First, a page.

Disclosure of documents from family court proceedings

Only recently, a paralegal in a Hounslow law firm got in trouble for disclosing paperwork from family proceedings to a third party by submitting them to the Immigration Tribunal. The case is known as Re Nasrullah Mursalin [2019] EWCA Civ 1559, and the poor paralegal was sentenced to six months imprisonment (although the Court of Appeal later quashed the sentence).

Does it mean that the documents from my family proceedings cannot be used for anything else?

Certainly not. Your legal advisor needs to follow certain rules to have the privacy of your family proceedings lifted to your advantage. Under the Family Procedure Rules (FPR) at 27.10, family proceedings are generally conducted in private, in particular those that concern the welfare and upbringing of children. In addition to that, pursuant to section 12 of the Administration of Justice Act 1960 and Rule 12.73 of the FPR, the disclosure of such documents, for example to an Immigration Tribunal judge, would be a contempt of court unless the Family Court has given permission for the disclosure.

A contempt is only established if the person, also called the publisher, knew they were giving information relating to court proceedings and that the proceedings were private proceedings. Now, a definition of publication was set out by Munby J Kent County Council, Re B (A Child) v the Mother & Ors [2004] EWHC 411 and is rather wide. However, what the immigration practitioners should take from it is that dissemination of information to the Home Office, i.e. public body, does amount to publication and could be perceived as contempt of court.

What documents can I use?

Re B Munby goes on to establish two classes of documents:

  • Documents that cannot be published under section 12 without the permission of the court, such as accounts of what has gone on in front of the judge sitting in private or affidavits, witness statements, reports, or other documents filed in the proceedings, transcripts or notes of the evidence or submissions, and any extracts, summaries or quotations from such documents;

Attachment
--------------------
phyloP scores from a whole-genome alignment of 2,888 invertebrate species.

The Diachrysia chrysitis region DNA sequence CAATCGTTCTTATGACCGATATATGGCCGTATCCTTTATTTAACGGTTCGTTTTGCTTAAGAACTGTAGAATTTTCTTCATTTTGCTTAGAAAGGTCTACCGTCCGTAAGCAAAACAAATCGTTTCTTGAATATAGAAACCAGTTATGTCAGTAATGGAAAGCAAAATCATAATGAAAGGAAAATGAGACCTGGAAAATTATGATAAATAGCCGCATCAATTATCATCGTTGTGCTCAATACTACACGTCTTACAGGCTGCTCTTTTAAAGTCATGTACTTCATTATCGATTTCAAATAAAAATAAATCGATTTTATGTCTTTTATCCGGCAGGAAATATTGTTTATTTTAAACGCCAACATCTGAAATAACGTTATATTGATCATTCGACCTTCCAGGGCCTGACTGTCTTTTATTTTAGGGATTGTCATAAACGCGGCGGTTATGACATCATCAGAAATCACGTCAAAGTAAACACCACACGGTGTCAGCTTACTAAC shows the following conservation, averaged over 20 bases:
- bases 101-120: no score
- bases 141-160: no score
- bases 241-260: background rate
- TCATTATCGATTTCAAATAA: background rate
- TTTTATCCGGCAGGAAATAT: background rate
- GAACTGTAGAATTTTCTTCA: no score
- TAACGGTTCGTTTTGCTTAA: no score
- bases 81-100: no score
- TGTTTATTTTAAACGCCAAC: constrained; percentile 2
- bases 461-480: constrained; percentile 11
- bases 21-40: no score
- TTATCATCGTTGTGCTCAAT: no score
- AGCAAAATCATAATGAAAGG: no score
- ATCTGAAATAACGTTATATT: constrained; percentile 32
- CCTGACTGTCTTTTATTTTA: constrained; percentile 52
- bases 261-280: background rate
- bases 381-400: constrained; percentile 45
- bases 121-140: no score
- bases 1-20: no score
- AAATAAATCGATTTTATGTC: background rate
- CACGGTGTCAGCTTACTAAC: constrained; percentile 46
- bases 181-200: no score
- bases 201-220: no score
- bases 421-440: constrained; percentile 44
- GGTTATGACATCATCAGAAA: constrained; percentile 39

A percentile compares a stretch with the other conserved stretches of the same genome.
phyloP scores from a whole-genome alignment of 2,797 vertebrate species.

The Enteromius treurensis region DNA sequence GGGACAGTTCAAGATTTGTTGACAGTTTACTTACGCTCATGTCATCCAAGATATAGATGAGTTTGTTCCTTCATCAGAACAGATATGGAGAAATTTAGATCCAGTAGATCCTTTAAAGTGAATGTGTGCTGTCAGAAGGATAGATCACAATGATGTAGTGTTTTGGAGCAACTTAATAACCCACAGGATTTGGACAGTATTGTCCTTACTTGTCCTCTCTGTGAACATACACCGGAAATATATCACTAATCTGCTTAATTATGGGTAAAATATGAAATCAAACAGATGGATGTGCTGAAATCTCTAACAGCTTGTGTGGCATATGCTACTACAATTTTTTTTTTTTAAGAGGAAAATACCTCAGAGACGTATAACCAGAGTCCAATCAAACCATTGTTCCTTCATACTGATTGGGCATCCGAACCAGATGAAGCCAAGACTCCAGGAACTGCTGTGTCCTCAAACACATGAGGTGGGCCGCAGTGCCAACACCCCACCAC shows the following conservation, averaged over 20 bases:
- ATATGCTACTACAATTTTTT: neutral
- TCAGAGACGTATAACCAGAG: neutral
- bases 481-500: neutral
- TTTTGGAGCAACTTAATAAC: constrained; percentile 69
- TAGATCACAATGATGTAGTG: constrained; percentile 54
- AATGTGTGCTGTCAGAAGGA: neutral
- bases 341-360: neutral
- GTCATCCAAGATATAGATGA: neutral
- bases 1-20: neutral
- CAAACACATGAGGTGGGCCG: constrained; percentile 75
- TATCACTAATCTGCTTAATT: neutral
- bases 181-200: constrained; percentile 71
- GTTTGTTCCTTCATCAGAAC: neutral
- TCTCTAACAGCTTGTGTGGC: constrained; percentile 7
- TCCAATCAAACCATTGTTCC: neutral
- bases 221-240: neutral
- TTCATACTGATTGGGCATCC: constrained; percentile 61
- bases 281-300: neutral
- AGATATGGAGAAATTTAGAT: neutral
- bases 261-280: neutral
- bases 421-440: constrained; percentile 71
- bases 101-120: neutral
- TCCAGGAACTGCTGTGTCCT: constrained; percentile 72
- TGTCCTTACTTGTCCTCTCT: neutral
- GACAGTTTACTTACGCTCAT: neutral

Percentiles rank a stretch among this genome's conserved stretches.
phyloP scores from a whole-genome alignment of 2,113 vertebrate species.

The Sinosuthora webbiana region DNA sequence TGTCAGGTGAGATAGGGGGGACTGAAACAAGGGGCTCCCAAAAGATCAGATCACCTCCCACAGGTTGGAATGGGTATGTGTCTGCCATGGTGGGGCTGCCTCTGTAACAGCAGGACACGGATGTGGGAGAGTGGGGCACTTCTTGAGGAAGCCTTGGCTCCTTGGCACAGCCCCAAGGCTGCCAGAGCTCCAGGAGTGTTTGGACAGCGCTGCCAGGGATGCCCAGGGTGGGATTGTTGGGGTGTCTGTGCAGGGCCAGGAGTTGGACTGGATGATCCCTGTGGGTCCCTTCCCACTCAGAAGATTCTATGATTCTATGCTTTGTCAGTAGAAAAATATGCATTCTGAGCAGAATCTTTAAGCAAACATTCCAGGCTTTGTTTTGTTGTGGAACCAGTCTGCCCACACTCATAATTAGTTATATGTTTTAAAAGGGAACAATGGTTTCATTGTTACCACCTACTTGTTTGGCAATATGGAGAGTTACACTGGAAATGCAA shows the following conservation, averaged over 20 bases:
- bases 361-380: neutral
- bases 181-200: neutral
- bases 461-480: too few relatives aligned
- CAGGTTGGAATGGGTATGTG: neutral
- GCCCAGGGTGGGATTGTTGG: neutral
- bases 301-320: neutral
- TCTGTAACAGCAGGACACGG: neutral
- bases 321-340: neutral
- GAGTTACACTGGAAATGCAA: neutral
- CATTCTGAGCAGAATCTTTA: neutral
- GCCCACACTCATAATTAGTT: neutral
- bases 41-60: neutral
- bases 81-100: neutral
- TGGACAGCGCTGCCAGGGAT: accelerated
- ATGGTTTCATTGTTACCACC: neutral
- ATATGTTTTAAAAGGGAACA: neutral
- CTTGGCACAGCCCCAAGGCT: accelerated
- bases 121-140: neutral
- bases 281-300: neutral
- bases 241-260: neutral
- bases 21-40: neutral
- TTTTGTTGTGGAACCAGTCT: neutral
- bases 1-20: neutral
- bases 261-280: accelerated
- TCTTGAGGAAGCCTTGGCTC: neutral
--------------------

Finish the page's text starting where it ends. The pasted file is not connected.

• Documents that are not caught by section 12 and can be published without permission, such as the publication of the fact, that a child is a ward of court or that a child is the subject of proceedings to his maintenance or upbringing. The list further allows:

– the name, address or photograph of such a child, the parties to the proceedings or the witnesses;

–  the date, time or place of a past or future hearing of such proceedings and their nature;

– the party on whose behalf such a witness has given evidence; and

– the text or summary of the whole or part of any order made in such proceedings.

How do I get the documents I need?

Firstly, try to obtain the consent of the other parties to the family proceedings, so a Consent Order can be drawn up and approved by the family court. If you are unable to obtain the consent, then you will need to make an application seeking disclosure of a limited list of documents. The application attracts a court fee and needs to be accompanied by a detailed statement.

If you need advice related to disclosure of documents from family court proceedings, please contact LF Legal today on 0203 146 3549 / info@lflegal.co.uk


All our articles are intended for informational purposes only and do not constitute legal advice. It is recommended that specific professional advice is sought before acting on any of the information provided.

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